If you have a certain type of heart condition called congestive heart failure (CHF), you should avoid NSAIDs completely. Just ONE DOSE of ibuprofen or naproxen can trigger a deadly build up of fluid in your lungs.

If you have stomach or kidney problems, Tylenol® will be the safest medicine for you to treat mild to moderate pain… unless you take too much of it.

Unfortunately, taking more acetaminophen than you should is MUCH easier than you’d think. Following the dosing recommendations on your bottle of Tylenol® is not enough to prevent problems because acetaminophen is already in many commonly prescribed prescription pain medicines like Vicodin® and Percocet®.

You can also end up taking too much NSAID medicine without realizing it. In addition to OTC formulations, higher strengths of ibuprofen and naproxen along with several other prescription-only NSAIDs are widely prescribed as anti-inflammatory medicines. Taking an OTC and prescription NSAID at the same time increases your chances of having side effects like stomach pain, kidney problems or bleeding ulcers.


To choose the best OTC pain medicine for you, follow these guidelines:

  1. For muscle aches, sprains and strains, dental pain or menstrual cramps taking an NSAID like ibuprofen or naproxen will usually work much better for you than Tylenol® or acetaminophen. I recommend naproxen because it lasts 8-10 hours, but either naproxen or ibuprofen should help.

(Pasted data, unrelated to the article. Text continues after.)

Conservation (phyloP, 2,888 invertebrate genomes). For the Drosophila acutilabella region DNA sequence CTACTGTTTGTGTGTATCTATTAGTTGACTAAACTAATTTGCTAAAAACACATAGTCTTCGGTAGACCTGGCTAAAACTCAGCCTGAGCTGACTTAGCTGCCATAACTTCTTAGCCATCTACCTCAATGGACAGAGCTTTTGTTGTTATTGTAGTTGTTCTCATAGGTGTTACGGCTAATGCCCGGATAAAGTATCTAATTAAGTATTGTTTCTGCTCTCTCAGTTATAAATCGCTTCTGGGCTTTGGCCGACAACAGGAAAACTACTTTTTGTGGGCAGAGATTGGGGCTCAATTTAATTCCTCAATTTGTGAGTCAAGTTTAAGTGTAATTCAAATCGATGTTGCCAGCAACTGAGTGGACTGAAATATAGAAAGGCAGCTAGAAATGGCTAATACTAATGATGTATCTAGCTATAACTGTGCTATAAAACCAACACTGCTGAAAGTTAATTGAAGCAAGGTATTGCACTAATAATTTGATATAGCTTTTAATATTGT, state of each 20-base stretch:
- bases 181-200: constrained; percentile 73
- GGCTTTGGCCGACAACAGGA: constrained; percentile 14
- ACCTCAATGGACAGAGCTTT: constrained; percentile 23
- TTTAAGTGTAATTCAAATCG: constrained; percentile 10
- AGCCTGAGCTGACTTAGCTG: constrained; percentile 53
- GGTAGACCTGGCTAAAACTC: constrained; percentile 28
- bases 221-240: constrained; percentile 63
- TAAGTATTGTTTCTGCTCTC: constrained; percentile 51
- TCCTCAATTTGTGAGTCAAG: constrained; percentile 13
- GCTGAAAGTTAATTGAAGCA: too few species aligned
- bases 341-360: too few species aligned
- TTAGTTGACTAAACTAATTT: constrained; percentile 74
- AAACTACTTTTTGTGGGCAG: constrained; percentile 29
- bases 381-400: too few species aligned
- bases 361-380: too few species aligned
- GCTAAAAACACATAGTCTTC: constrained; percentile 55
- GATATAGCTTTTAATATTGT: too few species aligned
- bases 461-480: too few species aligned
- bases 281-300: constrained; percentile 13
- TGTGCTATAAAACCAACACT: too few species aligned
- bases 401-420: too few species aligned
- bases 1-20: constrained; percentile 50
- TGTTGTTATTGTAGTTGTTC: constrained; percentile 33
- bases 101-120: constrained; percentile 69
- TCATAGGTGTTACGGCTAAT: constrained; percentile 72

1. If you have a stomach ulcer, kidney problems, congestive heart failure (CHF), or are taking a blood thinner, you should stick with Tylenol® or acetaminophen regardless of the type of pain you have, because it’s is a safer choice.


  1. Don’t double up on painkillers. Although it’s safe to take an NSAID anti-inflammatory medicine at the same time as Tylenol®, you should NEVER take more than one NSAID at a time or more than one medicine with acetaminophen in it at a time. Ask your pharmacist if you’re not sure if your prescription pain medicine has either acetaminophen or an NSAID in it.


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Brand vs. Generic Medicines: is There Any Difference?

October 17th, 2016. Filed Under: consumer information, medicines, patient information.
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Q: My insurance company stopped paying for the brand name medicine I have been taking for years because it’s now available as a generic. Within 2 weeks of starting on the generic version of my medicine my old symptoms started coming back. My doctor says that it’s the same medicine, but if that’s true, why do I feel different?